At Home He's a Tourist

He fills his head with culture/ He gives himself an ulcer.

Saturday, July 30, 2005

Productive day's shopping at the Lubbock CD shops: Exile on Main Street, Physical Graffiti, Do the Bossa Nova with Herbie Mann (is there any wimpier music than bossa nova played on the flute?), Nighthawks at the Diner, Crosby, Stills, and Nash. Also tried the new Asian buffet, which had some dishes not offered at the usual places (including that dish with deep-fried tofu and shitake mushrooms that I tried and failed to cook one time).

Latest viewing: Portraits Chinois. B+

Friday, July 29, 2005

Had a colonoscopy yesterday. I think the less said about it the better, except that the results were entirely negative and it seems I simply have irritable bowel syndrome, the common cold of gastroenterology.

After a lot of googling and downloading of freeware both famous and obscure, I've finally cobbled together a sort of Rube Goldberg chain of programs enabling me to convert RealAudio files into MP3s, which I'll upload into the iPod. Now I can listen to, say, Fr. Benedict Groeschel discuss St. John of the Cross on mortification, while undergoing my own ascetic practices at the gym.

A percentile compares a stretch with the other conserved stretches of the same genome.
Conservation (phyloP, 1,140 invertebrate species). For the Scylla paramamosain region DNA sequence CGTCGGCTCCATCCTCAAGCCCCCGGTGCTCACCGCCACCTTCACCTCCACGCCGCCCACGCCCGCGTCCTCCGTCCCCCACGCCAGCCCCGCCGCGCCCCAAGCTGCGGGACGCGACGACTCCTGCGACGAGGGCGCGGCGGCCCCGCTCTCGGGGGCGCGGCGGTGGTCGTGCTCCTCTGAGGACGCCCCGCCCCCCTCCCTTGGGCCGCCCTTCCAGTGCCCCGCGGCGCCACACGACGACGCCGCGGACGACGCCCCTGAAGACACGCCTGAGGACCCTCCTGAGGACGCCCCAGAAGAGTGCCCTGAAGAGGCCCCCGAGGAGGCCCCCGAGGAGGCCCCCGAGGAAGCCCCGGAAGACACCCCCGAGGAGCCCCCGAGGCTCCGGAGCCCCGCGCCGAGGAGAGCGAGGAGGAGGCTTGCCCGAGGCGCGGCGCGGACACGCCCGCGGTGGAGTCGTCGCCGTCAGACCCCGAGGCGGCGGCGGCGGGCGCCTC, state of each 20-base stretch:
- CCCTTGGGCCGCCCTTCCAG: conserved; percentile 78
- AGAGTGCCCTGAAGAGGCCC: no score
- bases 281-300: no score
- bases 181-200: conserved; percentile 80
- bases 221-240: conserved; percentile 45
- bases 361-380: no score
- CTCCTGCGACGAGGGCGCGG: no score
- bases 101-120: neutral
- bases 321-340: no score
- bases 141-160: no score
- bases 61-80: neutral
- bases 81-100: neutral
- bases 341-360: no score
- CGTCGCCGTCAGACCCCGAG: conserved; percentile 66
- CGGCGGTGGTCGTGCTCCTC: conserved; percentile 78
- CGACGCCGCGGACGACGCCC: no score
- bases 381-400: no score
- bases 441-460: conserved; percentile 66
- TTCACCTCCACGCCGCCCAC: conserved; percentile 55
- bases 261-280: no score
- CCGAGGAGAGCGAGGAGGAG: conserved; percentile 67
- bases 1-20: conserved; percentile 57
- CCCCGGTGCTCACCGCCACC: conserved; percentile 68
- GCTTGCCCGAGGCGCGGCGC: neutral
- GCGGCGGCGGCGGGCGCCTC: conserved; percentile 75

Latest viewing: Yasujiro Ozu, Good Morning B+

Sunday, July 24, 2005


Substitute preacher today--the chaplain (if that's the correct term) at the Reformed campus ministry in Lubbock. Sermonizing on the Noah's ark story, he made the predictably Calvinist point that God's covenant with Noah and his family was an act of grace not based on Noah's worthiness--which blatantly contradicted the reading of the text delivered just a few minutes earlier: "Then the Lord said to Noah, 'Go into the ark, you and all your household, for I have seen that you are righteous before me in this generation.'" Goes to show you that even the most proudly sola scriptura churches read texts through the lenses of their own traditions.

The Calvinist doctrine of election is too extreme. Even the covenant with Abraham (which the Reformed, based on Paul's letter to the Romans, take as the prototype of salvation by faith alone) seems dependent on Abraham's obedience: "Because you have done this, and have not withheld your son, your only son, I will indeed bless you," etc. I don't know Hebrew of course, but the English word "because" in the RSV translation stresses the conditionality of the promise.


Started reading The Introvert Advantage. In the introductory chapters the author is mostly concerned to define the trait and to argue that cultural factors cause it to be perceived as a flaw rather than a simple genetic variation with its own strengths and weaknesses. I was interested, not surprisingly, in a little text box on introversion and the movies. I've seen most of the ones listed, but not Chocolat or Gosford Park. Although heretofore I've been avoiding these, the first because it looked fluffy and the second because it looked stuffy, I may now want to give them a try. The best cinematic portray of introversion, though, wasn't listed: Rohmer's Le Rayon Vert. The scene in which Marie Rivière's introverted Delphine gets upstaged at lunch by a boisterous blond was painfully realistic.